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"DETERRENCE"
(2000) (Kevin Pollak, Timothy Hutton) (R)

Alcohol/
Drugs
Blood/Gore Disrespectful/
Bad Attitude
Frightening/
Tense Scenes
Guns/
Weapons
None Heavy Heavy Moderate Heavy
Imitative
Behavior
Jump
Scenes
Music
(Scary/Tense)
Music
(Inappropriate)
Profanity
Minor None Mild None Extreme
Sex/
Nudity
Smoking Tense Family
Scenes
Topics To
Talk About
Violence
Minor Minor Mild Moderate Extreme


QUICK TAKE:
Drama/Suspense: Stuck in a diner during a snowstorm, the President of the U.S. reacts to an aggressive, foreign military move by threatening to retaliate with a nuclear bomb and must then not only deal with their reaction, but also his and others' second guessing of his strategy.
PLOT:
It's 2008 and Walter Emerson (KEVIN POLLAK), the incumbent President of the United States, is trying to make his way out of Colorado after that state's primary. Unfortunately, a raging snowstorm results in him and his entourage, including Chief of Staff Marshall "Marsh" Thompson (TIMOTHY HUTTON) and National Security Advisor Gayle Redford (SHERYL LEE RALPH), seeking shelter in a greasy spoon diner in Aztec, Colorado.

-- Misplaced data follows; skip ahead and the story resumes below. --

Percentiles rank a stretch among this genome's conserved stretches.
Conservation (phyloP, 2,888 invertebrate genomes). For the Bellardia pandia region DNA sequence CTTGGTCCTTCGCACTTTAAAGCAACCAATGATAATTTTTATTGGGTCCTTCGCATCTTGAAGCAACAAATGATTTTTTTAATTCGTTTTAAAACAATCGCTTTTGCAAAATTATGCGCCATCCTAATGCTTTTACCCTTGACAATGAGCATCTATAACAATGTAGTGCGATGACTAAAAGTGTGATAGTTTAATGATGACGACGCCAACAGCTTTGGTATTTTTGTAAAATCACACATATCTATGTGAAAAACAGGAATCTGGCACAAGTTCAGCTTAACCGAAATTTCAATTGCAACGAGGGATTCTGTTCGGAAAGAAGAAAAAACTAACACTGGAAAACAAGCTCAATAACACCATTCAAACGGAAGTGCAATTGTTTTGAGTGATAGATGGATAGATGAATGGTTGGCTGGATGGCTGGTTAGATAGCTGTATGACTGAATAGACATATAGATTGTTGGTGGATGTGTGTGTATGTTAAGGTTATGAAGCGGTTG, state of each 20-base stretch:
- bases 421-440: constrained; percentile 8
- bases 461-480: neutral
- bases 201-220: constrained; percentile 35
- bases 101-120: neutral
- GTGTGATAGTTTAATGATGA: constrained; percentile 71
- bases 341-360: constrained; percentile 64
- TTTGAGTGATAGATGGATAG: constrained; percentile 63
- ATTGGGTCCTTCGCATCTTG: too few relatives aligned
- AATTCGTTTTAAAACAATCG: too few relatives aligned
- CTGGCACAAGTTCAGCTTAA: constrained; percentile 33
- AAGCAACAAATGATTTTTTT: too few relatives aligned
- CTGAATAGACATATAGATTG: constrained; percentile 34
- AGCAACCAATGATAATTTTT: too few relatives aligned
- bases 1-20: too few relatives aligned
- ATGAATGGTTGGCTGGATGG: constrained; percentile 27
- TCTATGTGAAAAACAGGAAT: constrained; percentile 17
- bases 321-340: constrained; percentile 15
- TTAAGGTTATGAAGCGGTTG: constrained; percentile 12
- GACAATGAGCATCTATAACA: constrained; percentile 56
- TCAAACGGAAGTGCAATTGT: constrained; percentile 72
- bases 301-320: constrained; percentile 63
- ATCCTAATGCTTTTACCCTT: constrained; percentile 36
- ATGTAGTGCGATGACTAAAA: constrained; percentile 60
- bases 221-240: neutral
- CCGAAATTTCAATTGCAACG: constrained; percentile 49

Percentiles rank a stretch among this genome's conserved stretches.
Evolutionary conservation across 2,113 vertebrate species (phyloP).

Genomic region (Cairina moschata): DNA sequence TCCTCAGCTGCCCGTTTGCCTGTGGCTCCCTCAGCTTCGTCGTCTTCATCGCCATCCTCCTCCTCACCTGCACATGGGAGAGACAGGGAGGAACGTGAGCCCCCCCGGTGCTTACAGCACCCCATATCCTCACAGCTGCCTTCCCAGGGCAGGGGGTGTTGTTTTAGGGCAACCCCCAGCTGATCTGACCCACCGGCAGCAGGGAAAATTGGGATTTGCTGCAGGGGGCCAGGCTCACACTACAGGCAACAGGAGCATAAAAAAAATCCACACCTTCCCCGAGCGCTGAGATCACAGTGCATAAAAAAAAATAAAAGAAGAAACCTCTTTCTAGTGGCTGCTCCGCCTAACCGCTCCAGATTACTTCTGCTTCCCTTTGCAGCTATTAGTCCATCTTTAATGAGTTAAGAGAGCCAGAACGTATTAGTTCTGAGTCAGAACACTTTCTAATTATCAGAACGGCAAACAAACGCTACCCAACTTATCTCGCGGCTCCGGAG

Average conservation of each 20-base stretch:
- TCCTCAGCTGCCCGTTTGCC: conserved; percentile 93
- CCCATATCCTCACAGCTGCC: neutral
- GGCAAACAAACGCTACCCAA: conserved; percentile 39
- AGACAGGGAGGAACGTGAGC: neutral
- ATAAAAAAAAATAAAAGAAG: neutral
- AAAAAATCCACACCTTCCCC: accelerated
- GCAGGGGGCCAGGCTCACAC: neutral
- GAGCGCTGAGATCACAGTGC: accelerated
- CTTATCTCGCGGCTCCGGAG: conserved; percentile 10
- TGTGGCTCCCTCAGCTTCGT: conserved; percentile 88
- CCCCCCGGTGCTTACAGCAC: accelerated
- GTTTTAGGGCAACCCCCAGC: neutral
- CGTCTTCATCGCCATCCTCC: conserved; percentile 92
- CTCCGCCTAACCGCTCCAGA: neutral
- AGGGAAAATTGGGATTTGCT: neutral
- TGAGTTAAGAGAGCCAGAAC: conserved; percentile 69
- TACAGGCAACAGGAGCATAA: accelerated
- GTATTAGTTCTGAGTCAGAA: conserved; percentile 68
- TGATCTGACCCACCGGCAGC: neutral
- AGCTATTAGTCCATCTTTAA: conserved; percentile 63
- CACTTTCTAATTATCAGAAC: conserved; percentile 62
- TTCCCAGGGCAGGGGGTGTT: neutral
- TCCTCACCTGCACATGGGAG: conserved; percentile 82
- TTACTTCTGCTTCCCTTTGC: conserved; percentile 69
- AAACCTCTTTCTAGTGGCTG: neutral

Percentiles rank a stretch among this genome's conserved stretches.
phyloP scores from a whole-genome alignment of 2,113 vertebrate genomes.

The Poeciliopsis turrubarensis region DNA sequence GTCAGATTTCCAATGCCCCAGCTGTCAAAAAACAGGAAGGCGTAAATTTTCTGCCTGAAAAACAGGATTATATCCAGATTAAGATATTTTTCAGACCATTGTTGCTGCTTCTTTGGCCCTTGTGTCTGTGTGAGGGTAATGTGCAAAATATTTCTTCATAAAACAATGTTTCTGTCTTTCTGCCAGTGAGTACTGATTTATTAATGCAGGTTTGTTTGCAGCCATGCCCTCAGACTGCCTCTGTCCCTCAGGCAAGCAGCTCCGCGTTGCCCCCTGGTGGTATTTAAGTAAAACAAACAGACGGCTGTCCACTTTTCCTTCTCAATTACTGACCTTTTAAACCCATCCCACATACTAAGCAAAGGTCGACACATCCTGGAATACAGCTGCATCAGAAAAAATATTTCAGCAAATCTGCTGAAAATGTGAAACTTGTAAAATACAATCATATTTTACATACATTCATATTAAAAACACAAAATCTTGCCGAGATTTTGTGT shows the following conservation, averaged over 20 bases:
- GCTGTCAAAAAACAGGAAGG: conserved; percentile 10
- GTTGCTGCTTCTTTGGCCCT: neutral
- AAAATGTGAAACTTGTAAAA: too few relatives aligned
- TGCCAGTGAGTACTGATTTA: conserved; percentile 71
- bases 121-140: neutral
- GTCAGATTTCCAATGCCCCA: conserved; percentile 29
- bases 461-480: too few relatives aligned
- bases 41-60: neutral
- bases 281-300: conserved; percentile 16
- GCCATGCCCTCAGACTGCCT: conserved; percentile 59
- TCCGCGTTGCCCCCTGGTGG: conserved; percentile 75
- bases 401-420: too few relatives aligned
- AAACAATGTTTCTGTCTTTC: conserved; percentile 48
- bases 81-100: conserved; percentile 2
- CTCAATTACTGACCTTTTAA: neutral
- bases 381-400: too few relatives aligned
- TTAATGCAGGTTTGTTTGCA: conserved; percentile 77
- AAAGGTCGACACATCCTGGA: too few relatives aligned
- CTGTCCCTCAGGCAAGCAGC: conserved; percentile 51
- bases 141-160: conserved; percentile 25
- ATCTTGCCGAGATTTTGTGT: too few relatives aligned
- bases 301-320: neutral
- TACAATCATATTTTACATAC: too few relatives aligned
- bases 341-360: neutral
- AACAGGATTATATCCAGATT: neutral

Having been appointed after the death of the former President, Emerson is faced with criticism about not being an elected leader, but his victory in the primary raises his and his team's spirits. As such, he's happy to "press the flesh" with the few people in the diner, including its owner, Harvey (BADJA DJOLA), and French Canadian waitress, Katie (CLOTILDE COURAU), as well as a local redneck, Ralph (SEAN ASTIN) and a married couple, Lizzie (KATHRYN MORRIS) and Taylor Woods (MICHAEL MANTELL) who are passing time there playing chess.

The happiness quickly ceases, however, when a TV broadcast indicates that Uday Hussein, the current Iraqi dictator and son of Saddam Hussein, has sent his troops pouring into Kuwait, prepared to overrun Saudi Arabia and use various weapons on Israel. While that growing international crisis is bad enough, the U.S. military's conventional forces are stuck in other international hotspots, and the fact that the Iraqi forces also killed several hundred Americans in an U.N. unit only makes matters worse.